Listen carefully

Ever feel lonely on your relationships? Unheard in discussions? Loneliness could be determined by how we do not, or perform, listen. And this can influence both the mental and physical wellbeing of people — and communities.

For insight on the topic of solitude as it pertains to listening, I flipped into the knowledge of three Toronto-based hearing pros: Tenniel Rock, a medical researcher, psychotherapist, and public speaker specializing in holistic counselling for shameful, racialized, queer, and trans people and couples; Dr. Diana Brecher, clinical psychologist and Scholar-in-Residence for Positive Behavior at Ryerson University; and Heidi Bornstein, yoga and meditation instructor, along with co-founder of Mindfulness Every day.

Loneliness and disconnection

Tenniel Rock clarifies that “loneliness is a profound sense of detachment and disconnection and has to do with the understanding of one’s lifestyle and relationships

Compared to truth.”

And Heidi Bornstein affirms that “loneliness is the feeling of being interconnection.”

Aloneness or solitude?

Loneliness isn’t the same as being lonely. Actually, feeling has to do with being on the own. “It is not exactly the same as privacy,” says Bornstein. “We can encounter isolation even when we are surrounded by a lot of men and women.”

Loneliness is angst or the distress that originates when we believe something is missing within our relationships, especially when put against the sorts of relationships we would like to possess. Loneliness lies within those that we want and this discrepancy — involving the connections we have.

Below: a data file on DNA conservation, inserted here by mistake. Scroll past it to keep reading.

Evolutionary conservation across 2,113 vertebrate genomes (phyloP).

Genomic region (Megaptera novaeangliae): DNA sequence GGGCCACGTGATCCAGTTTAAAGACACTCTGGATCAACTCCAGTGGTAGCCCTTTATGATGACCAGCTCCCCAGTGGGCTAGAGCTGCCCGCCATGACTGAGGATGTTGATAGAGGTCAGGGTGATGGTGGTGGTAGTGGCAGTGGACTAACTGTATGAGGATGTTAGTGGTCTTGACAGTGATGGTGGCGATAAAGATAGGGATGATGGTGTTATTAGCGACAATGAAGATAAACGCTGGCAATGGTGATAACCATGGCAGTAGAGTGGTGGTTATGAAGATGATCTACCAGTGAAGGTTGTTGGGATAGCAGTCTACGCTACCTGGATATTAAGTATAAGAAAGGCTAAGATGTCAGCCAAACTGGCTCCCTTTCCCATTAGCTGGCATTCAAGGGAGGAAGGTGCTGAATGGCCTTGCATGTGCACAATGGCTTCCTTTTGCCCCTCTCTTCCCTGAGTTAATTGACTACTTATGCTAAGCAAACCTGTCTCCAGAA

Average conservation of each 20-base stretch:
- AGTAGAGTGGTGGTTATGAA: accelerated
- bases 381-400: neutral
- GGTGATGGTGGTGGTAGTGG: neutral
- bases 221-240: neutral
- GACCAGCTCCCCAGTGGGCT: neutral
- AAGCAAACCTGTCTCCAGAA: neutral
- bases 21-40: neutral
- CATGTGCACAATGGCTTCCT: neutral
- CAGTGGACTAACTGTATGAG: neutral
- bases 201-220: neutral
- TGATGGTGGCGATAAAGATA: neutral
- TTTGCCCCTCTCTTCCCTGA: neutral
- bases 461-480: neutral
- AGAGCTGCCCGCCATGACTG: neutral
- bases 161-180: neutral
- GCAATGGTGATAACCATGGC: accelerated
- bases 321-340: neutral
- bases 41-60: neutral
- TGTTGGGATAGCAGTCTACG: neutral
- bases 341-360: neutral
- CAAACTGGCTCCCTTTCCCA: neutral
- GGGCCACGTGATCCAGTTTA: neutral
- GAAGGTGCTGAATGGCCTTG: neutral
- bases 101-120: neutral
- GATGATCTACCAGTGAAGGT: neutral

Loneliness is a feeling, whereas solitude is all about a lack of community or support. Put isolation is experienced but isolation takes place when the connections of one are a few to none.

The strain of isolation

“The sad, cut-off feelings of isolation can deliver a nervous system in fight-or-flight manner,” says Bornstein, “and restrict the feel-good hormone dopamine, generated when physically near another.”

Rock adds that “spiked stress hormones may result in greater susceptibility to chronic diseases like diabetes, together with difficulty focusing, understanding, and remembering, and of course depression, stress, and anxiety.”

Loneliness and love

“Yearning for relationship arising from prolonged isolation,” clarifies Brecher,”may result in feelings of despair, in turn resulting in poor decisions in partners and relationships ”

Loneliness in communities

Most of us want close addition and relationships to live and flourish. Loneliness impairs closeness and contentedness leading to consequently and detachment more isolation. For communities, even higher levels of suicide, family breakdown, and dependence could be associated with long-term loneliness.”

Addition and intimacy in communities allow spaces where groups and people can grow, learn, create, and develop.

“Many people have countless ‘relations’ online to individuals we do not actually understand and could not rely in a crisis.

Listening and loneliness

“In the heart of the majority of feelings of solitude is a feeling of jealousy, showing in ideas like ‘nobody cares about me’ or ‘nobody knows me’

“When we know how to obey our own demands, and to all those of our nearest and dearest, we are better equipped to deal with the core ideas that accompany isolation.”